Aliens Dark Descent PC Review


As a huge Aliens fan, I’m always excited to see a new game in this universe. This time around we get Aliens: Dark Descent, a real-time, squad-based tactical game, developed by Tindalos Interactive.


The story revolves around events at Pioneer Space Station that lead to the crash landing of the USS Otago on the planet Lethe where there is a Xenomorph outbreak. During the story, you find out more about this outbreak, discover a cult, and reveal some Weyland-Yutani Corporation shenanigans along the way. As always I’m not going into any specifics at the risk of spoilers.

The story is certainly not the strongest part of the game, but it adequately pushes the experience forward. The voice acting is average, but the lip-syncing is weak and quite distracting at times. Regardless of these issues, I didn’t find myself rolling my eyes at events or getting bored.

Congratulations Deputy Administrator Hayes

Visuals & Audio

Visually, the game does a great job with its aesthetics, even if it isn’t the most impressive game out there. The art team has managed to capture the feeling of the franchise, with its dark gloomy corridors, retro sci-fi details, and alien-infested areas. The influence of the source material is clear, and I’m glad to say that they’ve stayed faithful to the lore and mood.

The sound effects are on point as well. This includes the ping of the motion tracker, the iconic sounds of the pulse rifle and smarts guns, aliens screeching, doors opening, and atmospheric effects. Even the music is straight out of the films. A downside is the lack of variety in the marine shouts, which get somewhat repetitive. One can only hear “Double time!” and “Hurry up, you slugs!” so often.

Despite repetitive squad dialogue, the overall art and sound combine to create the feeling that you are in the Aliens movie. This is something I really appreciate since that is arguably my favorite film in the franchise.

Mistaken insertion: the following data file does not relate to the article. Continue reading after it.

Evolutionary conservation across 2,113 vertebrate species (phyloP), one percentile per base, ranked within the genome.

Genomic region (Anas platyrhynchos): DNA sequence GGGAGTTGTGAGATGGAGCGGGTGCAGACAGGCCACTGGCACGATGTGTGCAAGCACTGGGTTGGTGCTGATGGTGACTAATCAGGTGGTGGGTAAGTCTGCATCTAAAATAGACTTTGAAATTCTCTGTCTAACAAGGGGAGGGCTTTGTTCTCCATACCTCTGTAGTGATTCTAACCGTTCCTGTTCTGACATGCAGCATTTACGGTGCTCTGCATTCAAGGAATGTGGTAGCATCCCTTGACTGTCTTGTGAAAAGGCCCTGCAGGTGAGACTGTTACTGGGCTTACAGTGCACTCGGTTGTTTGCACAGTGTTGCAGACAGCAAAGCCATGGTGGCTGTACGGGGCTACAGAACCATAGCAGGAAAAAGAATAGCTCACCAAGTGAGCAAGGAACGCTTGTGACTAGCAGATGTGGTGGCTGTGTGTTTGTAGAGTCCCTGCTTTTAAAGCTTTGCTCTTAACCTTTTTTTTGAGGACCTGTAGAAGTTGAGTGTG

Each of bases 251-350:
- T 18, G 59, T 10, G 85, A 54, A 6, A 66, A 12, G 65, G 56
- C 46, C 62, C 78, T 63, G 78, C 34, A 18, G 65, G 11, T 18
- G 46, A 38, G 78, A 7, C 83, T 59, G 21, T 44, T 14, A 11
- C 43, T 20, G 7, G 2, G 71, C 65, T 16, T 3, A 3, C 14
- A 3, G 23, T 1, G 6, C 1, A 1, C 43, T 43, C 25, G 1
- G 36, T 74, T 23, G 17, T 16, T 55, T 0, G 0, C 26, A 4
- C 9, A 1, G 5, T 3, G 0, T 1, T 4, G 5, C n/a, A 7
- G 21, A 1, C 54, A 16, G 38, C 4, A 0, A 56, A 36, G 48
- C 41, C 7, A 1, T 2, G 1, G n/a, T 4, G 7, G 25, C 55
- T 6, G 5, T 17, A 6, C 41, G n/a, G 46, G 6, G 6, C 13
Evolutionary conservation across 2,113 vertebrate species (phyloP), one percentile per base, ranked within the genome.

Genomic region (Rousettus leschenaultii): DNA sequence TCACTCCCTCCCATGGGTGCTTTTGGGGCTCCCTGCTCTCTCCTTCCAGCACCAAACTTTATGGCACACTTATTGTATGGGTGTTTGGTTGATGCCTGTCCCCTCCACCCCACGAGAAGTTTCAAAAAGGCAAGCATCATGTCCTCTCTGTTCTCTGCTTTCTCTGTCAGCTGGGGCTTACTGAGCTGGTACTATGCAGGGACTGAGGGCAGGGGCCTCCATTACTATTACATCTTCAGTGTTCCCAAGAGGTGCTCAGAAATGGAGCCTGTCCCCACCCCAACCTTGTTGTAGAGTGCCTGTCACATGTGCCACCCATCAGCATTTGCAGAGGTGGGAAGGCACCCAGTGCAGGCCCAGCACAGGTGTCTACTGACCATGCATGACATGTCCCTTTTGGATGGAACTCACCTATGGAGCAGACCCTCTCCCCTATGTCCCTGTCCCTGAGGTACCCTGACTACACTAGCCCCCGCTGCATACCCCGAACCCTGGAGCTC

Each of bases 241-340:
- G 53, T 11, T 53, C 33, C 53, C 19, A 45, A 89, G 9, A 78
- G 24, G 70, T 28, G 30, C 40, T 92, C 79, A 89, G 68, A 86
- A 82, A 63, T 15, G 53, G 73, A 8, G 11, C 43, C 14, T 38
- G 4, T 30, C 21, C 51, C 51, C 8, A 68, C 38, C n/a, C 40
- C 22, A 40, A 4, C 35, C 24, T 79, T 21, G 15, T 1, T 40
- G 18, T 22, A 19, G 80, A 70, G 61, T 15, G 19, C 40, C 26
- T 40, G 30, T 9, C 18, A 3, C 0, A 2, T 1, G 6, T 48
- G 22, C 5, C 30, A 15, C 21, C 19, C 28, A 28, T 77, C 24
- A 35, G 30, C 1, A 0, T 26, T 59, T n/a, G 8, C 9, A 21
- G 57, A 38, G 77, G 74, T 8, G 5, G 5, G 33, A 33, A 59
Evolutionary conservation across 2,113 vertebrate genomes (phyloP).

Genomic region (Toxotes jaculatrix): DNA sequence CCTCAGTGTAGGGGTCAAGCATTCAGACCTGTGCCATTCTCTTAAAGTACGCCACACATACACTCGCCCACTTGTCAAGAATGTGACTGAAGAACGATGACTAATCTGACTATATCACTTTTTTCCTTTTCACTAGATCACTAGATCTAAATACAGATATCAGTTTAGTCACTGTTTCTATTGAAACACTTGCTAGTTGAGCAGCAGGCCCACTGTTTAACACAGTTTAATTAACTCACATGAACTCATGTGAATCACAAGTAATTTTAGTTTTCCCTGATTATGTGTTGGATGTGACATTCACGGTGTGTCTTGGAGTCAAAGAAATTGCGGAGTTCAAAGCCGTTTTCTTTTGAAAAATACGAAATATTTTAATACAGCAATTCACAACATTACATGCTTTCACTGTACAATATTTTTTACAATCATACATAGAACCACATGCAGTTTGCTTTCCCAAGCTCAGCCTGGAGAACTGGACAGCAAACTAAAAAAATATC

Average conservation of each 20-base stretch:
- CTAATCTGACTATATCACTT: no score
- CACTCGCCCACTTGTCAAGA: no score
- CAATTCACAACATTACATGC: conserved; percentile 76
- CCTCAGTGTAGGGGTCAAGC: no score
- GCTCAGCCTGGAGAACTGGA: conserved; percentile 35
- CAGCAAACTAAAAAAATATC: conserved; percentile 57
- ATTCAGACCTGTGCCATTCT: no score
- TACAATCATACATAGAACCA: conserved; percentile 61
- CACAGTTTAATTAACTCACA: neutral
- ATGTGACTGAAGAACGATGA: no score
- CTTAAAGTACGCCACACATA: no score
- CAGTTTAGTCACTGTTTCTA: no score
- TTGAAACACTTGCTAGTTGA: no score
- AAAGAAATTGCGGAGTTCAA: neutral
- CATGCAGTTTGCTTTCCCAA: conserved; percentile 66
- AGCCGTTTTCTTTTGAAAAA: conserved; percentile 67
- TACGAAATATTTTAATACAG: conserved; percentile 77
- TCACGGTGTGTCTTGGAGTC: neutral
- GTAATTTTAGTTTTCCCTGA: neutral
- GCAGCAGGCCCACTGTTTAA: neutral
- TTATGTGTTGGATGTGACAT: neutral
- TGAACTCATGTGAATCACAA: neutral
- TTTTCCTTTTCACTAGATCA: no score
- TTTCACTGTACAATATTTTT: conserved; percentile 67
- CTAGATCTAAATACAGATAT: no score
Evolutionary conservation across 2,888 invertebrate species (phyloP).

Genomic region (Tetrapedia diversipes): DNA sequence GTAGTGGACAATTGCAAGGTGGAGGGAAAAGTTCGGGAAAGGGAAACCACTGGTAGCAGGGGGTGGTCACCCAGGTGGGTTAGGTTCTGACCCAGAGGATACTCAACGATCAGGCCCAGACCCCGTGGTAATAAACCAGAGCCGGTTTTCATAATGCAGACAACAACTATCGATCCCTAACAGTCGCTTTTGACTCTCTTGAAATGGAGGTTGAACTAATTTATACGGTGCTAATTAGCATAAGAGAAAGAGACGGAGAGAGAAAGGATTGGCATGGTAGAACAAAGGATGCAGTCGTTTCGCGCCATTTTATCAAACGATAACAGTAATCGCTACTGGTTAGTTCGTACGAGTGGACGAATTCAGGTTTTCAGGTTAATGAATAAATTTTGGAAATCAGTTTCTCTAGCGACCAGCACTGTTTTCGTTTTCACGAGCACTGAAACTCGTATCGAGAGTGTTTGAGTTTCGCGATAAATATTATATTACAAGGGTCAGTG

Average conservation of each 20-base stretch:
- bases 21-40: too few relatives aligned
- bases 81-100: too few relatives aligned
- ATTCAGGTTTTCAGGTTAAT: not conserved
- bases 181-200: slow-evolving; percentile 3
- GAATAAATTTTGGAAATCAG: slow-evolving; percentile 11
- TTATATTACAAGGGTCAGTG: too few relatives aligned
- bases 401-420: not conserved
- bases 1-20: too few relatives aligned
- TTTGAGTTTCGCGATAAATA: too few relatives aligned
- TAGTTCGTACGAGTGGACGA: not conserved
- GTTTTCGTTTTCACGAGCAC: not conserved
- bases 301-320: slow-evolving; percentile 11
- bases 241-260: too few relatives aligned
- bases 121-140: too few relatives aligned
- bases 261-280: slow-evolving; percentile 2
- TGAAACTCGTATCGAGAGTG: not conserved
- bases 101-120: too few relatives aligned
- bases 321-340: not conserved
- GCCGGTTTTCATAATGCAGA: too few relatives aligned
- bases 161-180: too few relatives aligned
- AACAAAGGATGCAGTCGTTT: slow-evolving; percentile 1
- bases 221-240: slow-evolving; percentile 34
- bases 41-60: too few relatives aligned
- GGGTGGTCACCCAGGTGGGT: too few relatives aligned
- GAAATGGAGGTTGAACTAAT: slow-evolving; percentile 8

Hey, maybe you haven’t been keeping up on current events, but we just got our asses kicked, pal!

Gameplay Overview

As noted, Aliens: Dark Descent is real-time and squad-based. The tactical gameplay is combined with soldier management in between missions.

In the real-time segments, you control the entire squad as a single unit. You start with 4 marines, but this will be upped to 5 toward the end of the game. You’ll be exploring all manner of locations: mines, settlements, cargo docks, space stations, and more. While in each discrete mission, you collect scraps, medkits, tools, and alien DNA. Sometimes you rescue folks trapped in each area. These can be doctors, engineers, or androids, and each helps boost your base’s effectiveness. You try to complete primary and secondary missions before extracting back to the USS Otago base and being shown a mission summary.

The first aid kits and tools you brought back will be added to your stock for the next mission. The same goes for all the scrap you found, which is used to unlock new weapons and upgrades for your team. There are many weapons to choose from like smart guns, rocket launchers, and flame throwers. Alien DNA from missions is used to research new bonuses that can be activated before a deployment. These bonuses include increasing time before being spotted, grenades also slowing enemies, and acid not damaging armor and such.